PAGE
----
Less Planning, More Feeling – An Obsessive Travel Planner’s New Mantra
Less planning, more feeling.
That mantra has been my experimental M.O. for our past few travels. This is in direct opposition to most of the trips I’ve taken in my adult life. I love the research and uncovering process through online perusal and, in years past, via AAA Triptiks and Frommer’s guidebooks. I love this part so much that I’ve often thought that I should research OTHER people’s trips and just stay home. Because in truth, when you learn and plan something so thoroughly and so specifically, there is little left to the imagination. Our internet is so complete and vivid that it’s nearly like living it and thus actually traveling there is sort of dulled or even, dare I say it, unnecessary. Case in point – our trek to Italy in 2010 when the whole family repeatedly gaped in awe at the amazing sites and I would think, “Yep, that’s exactly what they said it would look like…or taste like…or feel like.”
It was indeed wonderful to experience the trip through others’ eyes, particularly the kids’ vision. At the same time though, I longed for that shared sense of wonder and excitement.
And so I changed. I decided I no longer needed to see it all and do THE best of everything, but instead sought the experiences that were meant for me in the moment, to FEEL my way through a new place. I realized that this shift in perspective was a matter of trust. Trusting that I’d get what I came for and trusting that what I didn’t see or do was something I didn’t need. One of my all-time favorite sentiments is:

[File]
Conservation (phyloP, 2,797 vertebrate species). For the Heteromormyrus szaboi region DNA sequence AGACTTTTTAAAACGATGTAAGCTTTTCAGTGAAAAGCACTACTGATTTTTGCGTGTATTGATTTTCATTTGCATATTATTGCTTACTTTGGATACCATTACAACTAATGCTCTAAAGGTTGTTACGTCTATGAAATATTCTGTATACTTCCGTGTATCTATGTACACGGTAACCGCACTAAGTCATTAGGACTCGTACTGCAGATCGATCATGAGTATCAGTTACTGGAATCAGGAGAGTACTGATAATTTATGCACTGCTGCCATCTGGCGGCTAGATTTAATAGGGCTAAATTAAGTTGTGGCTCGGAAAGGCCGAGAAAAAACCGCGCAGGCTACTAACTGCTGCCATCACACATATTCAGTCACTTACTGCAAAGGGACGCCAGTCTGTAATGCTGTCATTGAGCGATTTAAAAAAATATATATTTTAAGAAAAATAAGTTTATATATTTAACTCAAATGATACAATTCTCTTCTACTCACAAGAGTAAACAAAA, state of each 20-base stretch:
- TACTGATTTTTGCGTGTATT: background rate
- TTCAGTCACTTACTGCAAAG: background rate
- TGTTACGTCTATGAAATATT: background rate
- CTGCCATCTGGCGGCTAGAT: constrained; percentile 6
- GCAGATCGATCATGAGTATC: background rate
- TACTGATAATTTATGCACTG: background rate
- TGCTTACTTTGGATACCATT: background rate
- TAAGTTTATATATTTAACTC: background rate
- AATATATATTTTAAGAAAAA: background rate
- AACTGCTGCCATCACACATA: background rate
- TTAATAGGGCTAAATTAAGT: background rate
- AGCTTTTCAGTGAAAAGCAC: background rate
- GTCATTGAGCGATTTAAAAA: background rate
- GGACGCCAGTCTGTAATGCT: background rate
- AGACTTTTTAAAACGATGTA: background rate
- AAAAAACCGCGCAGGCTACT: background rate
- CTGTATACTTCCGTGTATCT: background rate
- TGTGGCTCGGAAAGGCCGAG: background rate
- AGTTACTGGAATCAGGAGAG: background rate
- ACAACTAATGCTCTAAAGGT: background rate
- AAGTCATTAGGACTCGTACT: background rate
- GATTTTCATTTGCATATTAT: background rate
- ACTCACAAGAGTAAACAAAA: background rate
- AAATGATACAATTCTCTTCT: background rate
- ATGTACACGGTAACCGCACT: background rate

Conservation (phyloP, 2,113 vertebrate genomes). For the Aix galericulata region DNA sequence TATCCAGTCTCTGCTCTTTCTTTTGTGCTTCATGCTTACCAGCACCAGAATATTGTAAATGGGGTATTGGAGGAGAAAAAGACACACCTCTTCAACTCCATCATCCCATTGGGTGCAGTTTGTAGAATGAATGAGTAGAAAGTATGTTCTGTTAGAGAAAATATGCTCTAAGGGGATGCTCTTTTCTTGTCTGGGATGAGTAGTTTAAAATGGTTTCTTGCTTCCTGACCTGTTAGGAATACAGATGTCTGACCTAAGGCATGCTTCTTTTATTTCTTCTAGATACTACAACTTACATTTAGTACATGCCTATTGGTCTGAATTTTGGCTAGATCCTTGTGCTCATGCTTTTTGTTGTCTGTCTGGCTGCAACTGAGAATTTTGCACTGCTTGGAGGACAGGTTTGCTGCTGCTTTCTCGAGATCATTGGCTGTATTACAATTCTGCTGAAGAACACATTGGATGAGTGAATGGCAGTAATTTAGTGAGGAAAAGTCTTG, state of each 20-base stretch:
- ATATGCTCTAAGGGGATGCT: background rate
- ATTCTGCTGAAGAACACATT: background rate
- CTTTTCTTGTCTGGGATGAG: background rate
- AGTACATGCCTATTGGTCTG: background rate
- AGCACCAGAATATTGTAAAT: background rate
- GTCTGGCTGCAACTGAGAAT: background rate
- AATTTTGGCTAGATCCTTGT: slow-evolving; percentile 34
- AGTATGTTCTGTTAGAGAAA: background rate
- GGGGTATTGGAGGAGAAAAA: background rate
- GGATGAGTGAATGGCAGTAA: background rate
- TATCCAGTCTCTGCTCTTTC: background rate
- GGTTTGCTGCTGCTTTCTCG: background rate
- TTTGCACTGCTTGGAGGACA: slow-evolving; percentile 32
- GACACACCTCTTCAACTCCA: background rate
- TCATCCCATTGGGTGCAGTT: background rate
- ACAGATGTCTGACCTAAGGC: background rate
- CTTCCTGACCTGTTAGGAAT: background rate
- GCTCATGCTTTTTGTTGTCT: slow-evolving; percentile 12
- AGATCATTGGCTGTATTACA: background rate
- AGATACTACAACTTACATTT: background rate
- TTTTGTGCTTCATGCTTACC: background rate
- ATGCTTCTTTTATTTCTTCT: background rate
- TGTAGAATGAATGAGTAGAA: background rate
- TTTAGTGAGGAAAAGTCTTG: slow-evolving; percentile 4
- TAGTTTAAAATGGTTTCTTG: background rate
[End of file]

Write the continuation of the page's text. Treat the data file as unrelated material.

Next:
The universe gives us what we need. If we don’t get it, we don’t need it (even if we asked for it.)
That belief comes in handy when that must-see museum is closed, the top-rated restaurant doesn’t have a table, or you return home to have someone ask you if you saw or did the most awesome part about ___________ and it’s something you never heard of or considered. Repeat after me:
If I didn’t see it or do it, I didn’t need to see or do it.
And so onward! My next idea is to have Joel (or someone else who wants to travel with me) pick a destination and off we go without a map or a guidebook or any knowledge of where it is until I see the printed boarding pass. A few years ago that thought would have made me break out in hives and have tachycardia ensue. No longer!
P.S. Can someone please tell Joel about this new plan of mine? If I do it, it sort of takes the whole spontaneous, non-planning piece out of it, know what I mean?